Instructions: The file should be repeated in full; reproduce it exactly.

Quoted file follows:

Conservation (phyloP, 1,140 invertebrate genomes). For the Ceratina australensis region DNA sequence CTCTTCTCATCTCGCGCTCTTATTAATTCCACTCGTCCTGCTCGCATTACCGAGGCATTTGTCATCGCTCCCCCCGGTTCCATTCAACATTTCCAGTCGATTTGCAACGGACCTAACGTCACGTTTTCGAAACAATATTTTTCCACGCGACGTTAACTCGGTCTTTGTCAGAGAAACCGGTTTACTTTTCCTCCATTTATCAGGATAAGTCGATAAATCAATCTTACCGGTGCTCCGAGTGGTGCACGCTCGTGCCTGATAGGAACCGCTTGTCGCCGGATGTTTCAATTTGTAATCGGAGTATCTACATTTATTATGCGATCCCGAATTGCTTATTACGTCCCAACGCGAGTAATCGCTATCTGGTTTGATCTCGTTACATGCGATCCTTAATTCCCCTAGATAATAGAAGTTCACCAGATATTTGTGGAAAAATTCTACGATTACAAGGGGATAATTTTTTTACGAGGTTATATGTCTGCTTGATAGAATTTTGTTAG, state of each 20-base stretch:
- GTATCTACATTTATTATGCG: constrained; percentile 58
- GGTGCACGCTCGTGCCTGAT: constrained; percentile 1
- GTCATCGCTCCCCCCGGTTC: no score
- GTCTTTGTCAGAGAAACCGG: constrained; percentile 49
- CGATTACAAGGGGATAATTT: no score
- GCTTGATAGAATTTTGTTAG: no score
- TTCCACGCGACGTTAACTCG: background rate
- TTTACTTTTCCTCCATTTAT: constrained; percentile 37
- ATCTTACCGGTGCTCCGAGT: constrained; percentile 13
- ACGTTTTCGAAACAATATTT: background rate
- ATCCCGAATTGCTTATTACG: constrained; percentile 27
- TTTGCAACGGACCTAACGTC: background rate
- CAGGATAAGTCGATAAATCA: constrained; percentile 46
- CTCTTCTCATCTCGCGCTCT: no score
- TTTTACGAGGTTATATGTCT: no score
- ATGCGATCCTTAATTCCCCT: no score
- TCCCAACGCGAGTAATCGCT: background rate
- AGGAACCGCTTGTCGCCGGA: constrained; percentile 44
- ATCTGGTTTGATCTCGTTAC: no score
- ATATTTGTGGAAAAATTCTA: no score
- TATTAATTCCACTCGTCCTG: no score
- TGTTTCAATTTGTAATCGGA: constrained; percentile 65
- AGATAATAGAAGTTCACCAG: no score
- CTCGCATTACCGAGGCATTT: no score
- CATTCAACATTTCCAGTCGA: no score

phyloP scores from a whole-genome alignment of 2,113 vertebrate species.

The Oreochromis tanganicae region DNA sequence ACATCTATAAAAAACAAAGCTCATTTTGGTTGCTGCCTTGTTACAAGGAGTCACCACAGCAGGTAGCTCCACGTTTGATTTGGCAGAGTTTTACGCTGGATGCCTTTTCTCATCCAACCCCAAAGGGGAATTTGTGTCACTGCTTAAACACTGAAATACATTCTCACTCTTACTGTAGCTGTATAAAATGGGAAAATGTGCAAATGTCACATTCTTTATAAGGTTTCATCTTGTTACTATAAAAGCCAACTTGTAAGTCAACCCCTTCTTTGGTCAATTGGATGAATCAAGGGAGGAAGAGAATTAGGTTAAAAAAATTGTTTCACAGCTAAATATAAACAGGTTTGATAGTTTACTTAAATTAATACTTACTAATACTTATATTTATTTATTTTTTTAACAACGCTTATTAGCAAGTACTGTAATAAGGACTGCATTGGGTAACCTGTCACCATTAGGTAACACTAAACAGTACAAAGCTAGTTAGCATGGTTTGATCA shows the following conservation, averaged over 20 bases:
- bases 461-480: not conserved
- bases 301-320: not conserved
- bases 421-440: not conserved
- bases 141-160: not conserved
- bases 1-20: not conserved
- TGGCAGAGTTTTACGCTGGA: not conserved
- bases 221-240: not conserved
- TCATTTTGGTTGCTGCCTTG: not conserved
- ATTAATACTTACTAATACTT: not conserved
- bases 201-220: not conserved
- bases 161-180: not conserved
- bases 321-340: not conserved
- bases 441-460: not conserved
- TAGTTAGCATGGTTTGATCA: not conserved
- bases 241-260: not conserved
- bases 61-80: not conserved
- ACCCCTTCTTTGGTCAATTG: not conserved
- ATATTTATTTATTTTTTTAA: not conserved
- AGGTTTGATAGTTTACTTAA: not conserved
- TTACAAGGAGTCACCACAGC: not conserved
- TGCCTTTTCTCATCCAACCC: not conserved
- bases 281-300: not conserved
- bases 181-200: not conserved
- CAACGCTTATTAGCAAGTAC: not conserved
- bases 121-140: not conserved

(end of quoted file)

Conservation (phyloP, 1,140 invertebrate genomes). For the Ceratina australensis region DNA sequence CTCTTCTCATCTCGCGCTCTTATTAATTCCACTCGTCCTGCTCGCATTACCGAGGCATTTGTCATCGCTCCCCCCGGTTCCATTCAACATTTCCAGTCGATTTGCAACGGACCTAACGTCACGTTTTCGAAACAATATTTTTCCACGCGACGTTAACTCGGTCTTTGTCAGAGAAACCGGTTTACTTTTCCTCCATTTATCAGGATAAGTCGATAAATCAATCTTACCGGTGCTCCGAGTGGTGCACGCTCGTGCCTGATAGGAACCGCTTGTCGCCGGATGTTTCAATTTGTAATCGGAGTATCTACATTTATTATGCGATCCCGAATTGCTTATTACGTCCCAACGCGAGTAATCGCTATCTGGTTTGATCTCGTTACATGCGATCCTTAATTCCCCTAGATAATAGAAGTTCACCAGATATTTGTGGAAAAATTCTACGATTACAAGGGGATAATTTTTTTACGAGGTTATATGTCTGCTTGATAGAATTTTGTTAG, state of each 20-base stretch:
- GTATCTACATTTATTATGCG: constrained; percentile 58
- GGTGCACGCTCGTGCCTGAT: constrained; percentile 1
- GTCATCGCTCCCCCCGGTTC: no score
- GTCTTTGTCAGAGAAACCGG: constrained; percentile 49
- CGATTACAAGGGGATAATTT: no score
- GCTTGATAGAATTTTGTTAG: no score
- TTCCACGCGACGTTAACTCG: background rate
- TTTACTTTTCCTCCATTTAT: constrained; percentile 37
- ATCTTACCGGTGCTCCGAGT: constrained; percentile 13
- ACGTTTTCGAAACAATATTT: background rate
- ATCCCGAATTGCTTATTACG: constrained; percentile 27
- TTTGCAACGGACCTAACGTC: background rate
- CAGGATAAGTCGATAAATCA: constrained; percentile 46
- CTCTTCTCATCTCGCGCTCT: no score
- TTTTACGAGGTTATATGTCT: no score
- ATGCGATCCTTAATTCCCCT: no score
- TCCCAACGCGAGTAATCGCT: background rate
- AGGAACCGCTTGTCGCCGGA: constrained; percentile 44
- ATCTGGTTTGATCTCGTTAC: no score
- ATATTTGTGGAAAAATTCTA: no score
- TATTAATTCCACTCGTCCTG: no score
- TGTTTCAATTTGTAATCGGA: constrained; percentile 65
- AGATAATAGAAGTTCACCAG: no score
- CTCGCATTACCGAGGCATTT: no score
- CATTCAACATTTCCAGTCGA: no score

phyloP scores from a whole-genome alignment of 2,113 vertebrate species.

The Oreochromis tanganicae region DNA sequence ACATCTATAAAAAACAAAGCTCATTTTGGTTGCTGCCTTGTTACAAGGAGTCACCACAGCAGGTAGCTCCACGTTTGATTTGGCAGAGTTTTACGCTGGATGCCTTTTCTCATCCAACCCCAAAGGGGAATTTGTGTCACTGCTTAAACACTGAAATACATTCTCACTCTTACTGTAGCTGTATAAAATGGGAAAATGTGCAAATGTCACATTCTTTATAAGGTTTCATCTTGTTACTATAAAAGCCAACTTGTAAGTCAACCCCTTCTTTGGTCAATTGGATGAATCAAGGGAGGAAGAGAATTAGGTTAAAAAAATTGTTTCACAGCTAAATATAAACAGGTTTGATAGTTTACTTAAATTAATACTTACTAATACTTATATTTATTTATTTTTTTAACAACGCTTATTAGCAAGTACTGTAATAAGGACTGCATTGGGTAACCTGTCACCATTAGGTAACACTAAACAGTACAAAGCTAGTTAGCATGGTTTGATCA shows the following conservation, averaged over 20 bases:
- bases 461-480: not conserved
- bases 301-320: not conserved
- bases 421-440: not conserved
- bases 141-160: not conserved
- bases 1-20: not conserved
- TGGCAGAGTTTTACGCTGGA: not conserved
- bases 221-240: not conserved
- TCATTTTGGTTGCTGCCTTG: not conserved
- ATTAATACTTACTAATACTT: not conserved
- bases 201-220: not conserved
- bases 161-180: not conserved
- bases 321-340: not conserved
- bases 441-460: not conserved
- TAGTTAGCATGGTTTGATCA: not conserved
- bases 241-260: not conserved
- bases 61-80: not conserved
- ACCCCTTCTTTGGTCAATTG: not conserved
- ATATTTATTTATTTTTTTAA: not conserved
- AGGTTTGATAGTTTACTTAA: not conserved
- TTACAAGGAGTCACCACAGC: not conserved
- TGCCTTTTCTCATCCAACCC: not conserved
- bases 281-300: not conserved
- bases 181-200: not conserved
- CAACGCTTATTAGCAAGTAC: not conserved
- bases 121-140: not conserved